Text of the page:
Based on what was planned for the project, this project team estimated and approached the work while the project manager coordinated timing, scope, requirements and costs.

The project manager monitored progress and helped the team move into the end phase as smoothly as possible.

At the end of the project, the team and the project manager discussed what had been achieved, what could be improved, and any limitations encountered during project life cycle.

At the end of the project, the team was disbanded and all members were available once again to be included in a new project.

What is project management like in gig economy?

One of the most obvious changes in project management during the gig economy is the composition of the project team. One no longer draws on a pool of long-term employees within the organization, but is likely to work in the short term with external specialists.

In the gig economy, it can be difficult to build a sense of relationship and cohesion within the team, however, by taking care of interactions between members and encouraging communication, it is possible to promote an honest, transparent and efficient working environment.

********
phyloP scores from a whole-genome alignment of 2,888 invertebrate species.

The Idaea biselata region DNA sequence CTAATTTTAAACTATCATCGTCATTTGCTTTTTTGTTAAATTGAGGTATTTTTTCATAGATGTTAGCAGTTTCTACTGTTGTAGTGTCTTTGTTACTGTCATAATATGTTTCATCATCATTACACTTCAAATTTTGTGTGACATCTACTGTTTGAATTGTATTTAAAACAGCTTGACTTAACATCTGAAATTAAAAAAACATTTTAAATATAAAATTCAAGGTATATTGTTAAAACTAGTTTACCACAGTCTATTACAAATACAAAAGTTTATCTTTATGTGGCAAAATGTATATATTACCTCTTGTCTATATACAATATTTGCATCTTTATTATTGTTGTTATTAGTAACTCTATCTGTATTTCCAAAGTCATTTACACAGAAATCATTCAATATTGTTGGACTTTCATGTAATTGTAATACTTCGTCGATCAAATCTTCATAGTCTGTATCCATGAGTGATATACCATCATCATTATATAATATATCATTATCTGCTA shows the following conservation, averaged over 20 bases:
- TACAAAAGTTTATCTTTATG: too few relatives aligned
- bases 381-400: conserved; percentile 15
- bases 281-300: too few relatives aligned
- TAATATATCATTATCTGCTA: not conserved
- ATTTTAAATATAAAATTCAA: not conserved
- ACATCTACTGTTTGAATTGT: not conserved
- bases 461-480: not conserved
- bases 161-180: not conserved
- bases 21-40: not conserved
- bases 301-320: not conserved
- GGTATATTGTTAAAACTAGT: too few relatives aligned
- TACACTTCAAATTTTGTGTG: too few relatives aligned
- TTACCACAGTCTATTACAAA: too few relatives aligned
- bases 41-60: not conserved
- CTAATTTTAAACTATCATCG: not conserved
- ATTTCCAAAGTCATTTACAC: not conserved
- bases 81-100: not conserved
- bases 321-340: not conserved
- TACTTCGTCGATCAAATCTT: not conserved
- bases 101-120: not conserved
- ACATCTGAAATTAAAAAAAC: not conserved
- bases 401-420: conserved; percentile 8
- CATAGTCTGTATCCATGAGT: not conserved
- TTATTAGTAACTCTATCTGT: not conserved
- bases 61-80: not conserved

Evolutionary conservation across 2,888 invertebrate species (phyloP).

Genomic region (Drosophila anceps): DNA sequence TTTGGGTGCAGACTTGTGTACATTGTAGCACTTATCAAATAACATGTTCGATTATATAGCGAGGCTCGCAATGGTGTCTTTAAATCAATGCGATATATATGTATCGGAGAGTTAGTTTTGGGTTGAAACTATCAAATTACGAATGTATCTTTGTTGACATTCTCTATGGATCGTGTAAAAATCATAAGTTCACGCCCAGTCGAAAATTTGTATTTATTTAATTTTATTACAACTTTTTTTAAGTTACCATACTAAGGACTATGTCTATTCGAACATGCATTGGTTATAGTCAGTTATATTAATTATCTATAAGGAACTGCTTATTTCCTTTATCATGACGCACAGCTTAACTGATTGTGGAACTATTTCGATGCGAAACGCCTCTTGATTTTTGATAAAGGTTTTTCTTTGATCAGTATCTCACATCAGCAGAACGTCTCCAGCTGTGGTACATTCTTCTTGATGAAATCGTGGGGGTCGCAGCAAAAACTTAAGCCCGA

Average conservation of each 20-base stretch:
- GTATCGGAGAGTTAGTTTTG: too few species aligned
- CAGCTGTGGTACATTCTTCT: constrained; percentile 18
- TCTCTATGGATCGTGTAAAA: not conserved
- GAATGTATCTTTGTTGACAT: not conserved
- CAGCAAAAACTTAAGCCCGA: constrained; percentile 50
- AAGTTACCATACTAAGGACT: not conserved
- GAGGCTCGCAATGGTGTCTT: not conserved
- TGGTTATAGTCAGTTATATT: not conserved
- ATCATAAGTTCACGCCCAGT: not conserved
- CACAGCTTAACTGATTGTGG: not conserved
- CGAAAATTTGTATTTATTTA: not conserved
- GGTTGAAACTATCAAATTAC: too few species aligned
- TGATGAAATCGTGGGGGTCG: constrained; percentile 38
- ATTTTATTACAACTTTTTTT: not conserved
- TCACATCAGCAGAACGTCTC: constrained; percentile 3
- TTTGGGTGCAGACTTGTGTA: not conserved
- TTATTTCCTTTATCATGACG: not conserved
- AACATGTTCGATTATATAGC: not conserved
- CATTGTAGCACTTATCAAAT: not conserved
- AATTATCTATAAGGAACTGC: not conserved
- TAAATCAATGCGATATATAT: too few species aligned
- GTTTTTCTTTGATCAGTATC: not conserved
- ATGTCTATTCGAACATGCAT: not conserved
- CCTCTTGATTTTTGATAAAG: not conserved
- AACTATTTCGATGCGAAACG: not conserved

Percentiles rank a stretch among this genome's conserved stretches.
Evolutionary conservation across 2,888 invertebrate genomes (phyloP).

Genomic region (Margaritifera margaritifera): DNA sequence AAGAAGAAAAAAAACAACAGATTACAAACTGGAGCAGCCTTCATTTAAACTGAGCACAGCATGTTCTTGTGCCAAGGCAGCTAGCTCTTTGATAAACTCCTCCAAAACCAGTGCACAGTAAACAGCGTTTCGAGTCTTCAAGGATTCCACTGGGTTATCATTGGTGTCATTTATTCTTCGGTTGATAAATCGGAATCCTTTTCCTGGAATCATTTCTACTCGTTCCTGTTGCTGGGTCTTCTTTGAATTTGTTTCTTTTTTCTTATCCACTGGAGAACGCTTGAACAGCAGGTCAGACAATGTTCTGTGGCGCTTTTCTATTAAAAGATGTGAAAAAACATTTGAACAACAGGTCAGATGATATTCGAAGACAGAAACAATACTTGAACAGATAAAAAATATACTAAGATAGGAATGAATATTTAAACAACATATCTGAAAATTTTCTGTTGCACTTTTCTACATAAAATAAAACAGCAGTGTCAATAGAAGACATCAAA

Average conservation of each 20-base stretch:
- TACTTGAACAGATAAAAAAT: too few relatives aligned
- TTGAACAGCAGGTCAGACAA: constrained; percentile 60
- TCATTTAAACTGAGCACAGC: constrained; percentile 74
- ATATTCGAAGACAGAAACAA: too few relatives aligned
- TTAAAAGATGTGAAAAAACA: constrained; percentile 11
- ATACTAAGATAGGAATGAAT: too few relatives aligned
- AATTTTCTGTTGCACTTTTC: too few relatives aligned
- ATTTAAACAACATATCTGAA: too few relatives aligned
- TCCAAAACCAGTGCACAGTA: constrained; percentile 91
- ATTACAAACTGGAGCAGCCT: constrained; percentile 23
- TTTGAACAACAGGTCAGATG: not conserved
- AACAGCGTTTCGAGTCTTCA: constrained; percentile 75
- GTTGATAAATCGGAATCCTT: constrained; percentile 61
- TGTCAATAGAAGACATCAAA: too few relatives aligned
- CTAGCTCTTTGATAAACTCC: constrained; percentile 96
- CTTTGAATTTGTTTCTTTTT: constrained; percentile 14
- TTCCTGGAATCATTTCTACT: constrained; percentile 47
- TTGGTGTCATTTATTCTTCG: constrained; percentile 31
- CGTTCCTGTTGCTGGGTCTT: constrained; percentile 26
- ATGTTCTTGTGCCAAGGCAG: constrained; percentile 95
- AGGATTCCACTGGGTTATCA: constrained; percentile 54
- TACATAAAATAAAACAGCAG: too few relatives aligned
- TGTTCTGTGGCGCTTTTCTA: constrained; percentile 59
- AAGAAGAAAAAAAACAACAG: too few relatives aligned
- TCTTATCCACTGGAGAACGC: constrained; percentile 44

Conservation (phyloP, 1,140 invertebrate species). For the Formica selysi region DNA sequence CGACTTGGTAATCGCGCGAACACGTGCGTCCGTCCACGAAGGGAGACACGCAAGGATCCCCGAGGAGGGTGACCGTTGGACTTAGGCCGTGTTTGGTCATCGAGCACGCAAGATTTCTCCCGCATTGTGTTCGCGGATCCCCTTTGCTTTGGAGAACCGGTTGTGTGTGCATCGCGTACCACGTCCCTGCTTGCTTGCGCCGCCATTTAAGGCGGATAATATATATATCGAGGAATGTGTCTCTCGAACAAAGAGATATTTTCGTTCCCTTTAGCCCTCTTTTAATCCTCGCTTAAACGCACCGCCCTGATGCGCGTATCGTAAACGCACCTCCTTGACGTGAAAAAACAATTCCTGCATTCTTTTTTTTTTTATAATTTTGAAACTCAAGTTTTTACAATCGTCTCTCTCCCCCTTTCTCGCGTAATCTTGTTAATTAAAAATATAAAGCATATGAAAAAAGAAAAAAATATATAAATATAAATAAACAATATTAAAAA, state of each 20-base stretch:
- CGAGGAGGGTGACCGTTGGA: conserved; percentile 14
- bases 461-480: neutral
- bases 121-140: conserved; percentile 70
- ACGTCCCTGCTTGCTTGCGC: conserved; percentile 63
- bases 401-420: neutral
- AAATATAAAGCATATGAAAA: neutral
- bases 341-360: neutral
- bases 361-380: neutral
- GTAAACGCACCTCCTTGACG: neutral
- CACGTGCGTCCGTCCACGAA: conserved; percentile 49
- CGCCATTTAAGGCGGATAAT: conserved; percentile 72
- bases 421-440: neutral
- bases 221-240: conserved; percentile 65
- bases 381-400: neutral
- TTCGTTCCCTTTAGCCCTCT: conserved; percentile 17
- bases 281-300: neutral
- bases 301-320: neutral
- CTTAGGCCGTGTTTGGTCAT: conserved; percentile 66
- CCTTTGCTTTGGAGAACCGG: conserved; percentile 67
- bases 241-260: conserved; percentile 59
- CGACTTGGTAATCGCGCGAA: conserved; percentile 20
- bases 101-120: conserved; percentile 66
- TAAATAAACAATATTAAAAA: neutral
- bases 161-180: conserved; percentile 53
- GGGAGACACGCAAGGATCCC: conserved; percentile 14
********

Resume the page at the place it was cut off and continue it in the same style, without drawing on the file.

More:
The project manager must have insight on everything the team does.

  • How long can team members work and when are they available?
  • What dependent aspects are included in the activities?
  • Is the current timeline a reasonable indication of expected progress?

These – and many other – concepts of traditional project management are still applicable and, probably, it becomes even more crucial to have access to and monitor this data in the gig economy.

The advantages of the GIG economy for the Companies

There are many benefits for employers when hiring self-employed workers, including:

  • Saving money. With temporary workers, organizations no longer have to worry about expenses such as unemployment benefit, allowances and workers’ wages. This allows companies to save a lot of money that can contribute to their financial growth.
  • Creating a more engaged workforce. With the gig economy, the traditional roles between employee and employer are altered. Workers who have the freedom to choose when and on what they want to work, through project-based work, tend to be happier and more accommodating and, in the end, perform better.
  • Avoiding wrong recruitments. Organizations can now fill in vacant positions with freelancers or independent contractors. This gives managers the opportunity to part with no tax implications if the external employee does not meet expectations.

As times change, it is obvious that approaches and processes need to evolve to keep pace with changes.

The gig economy has radically changed the way we work, yet this shift to short-term contractual work must not lead us to think that there’s no proper management.

The gig economy has a clear model that requires equally clear workflows, planned and managed to meet its needs and complexities.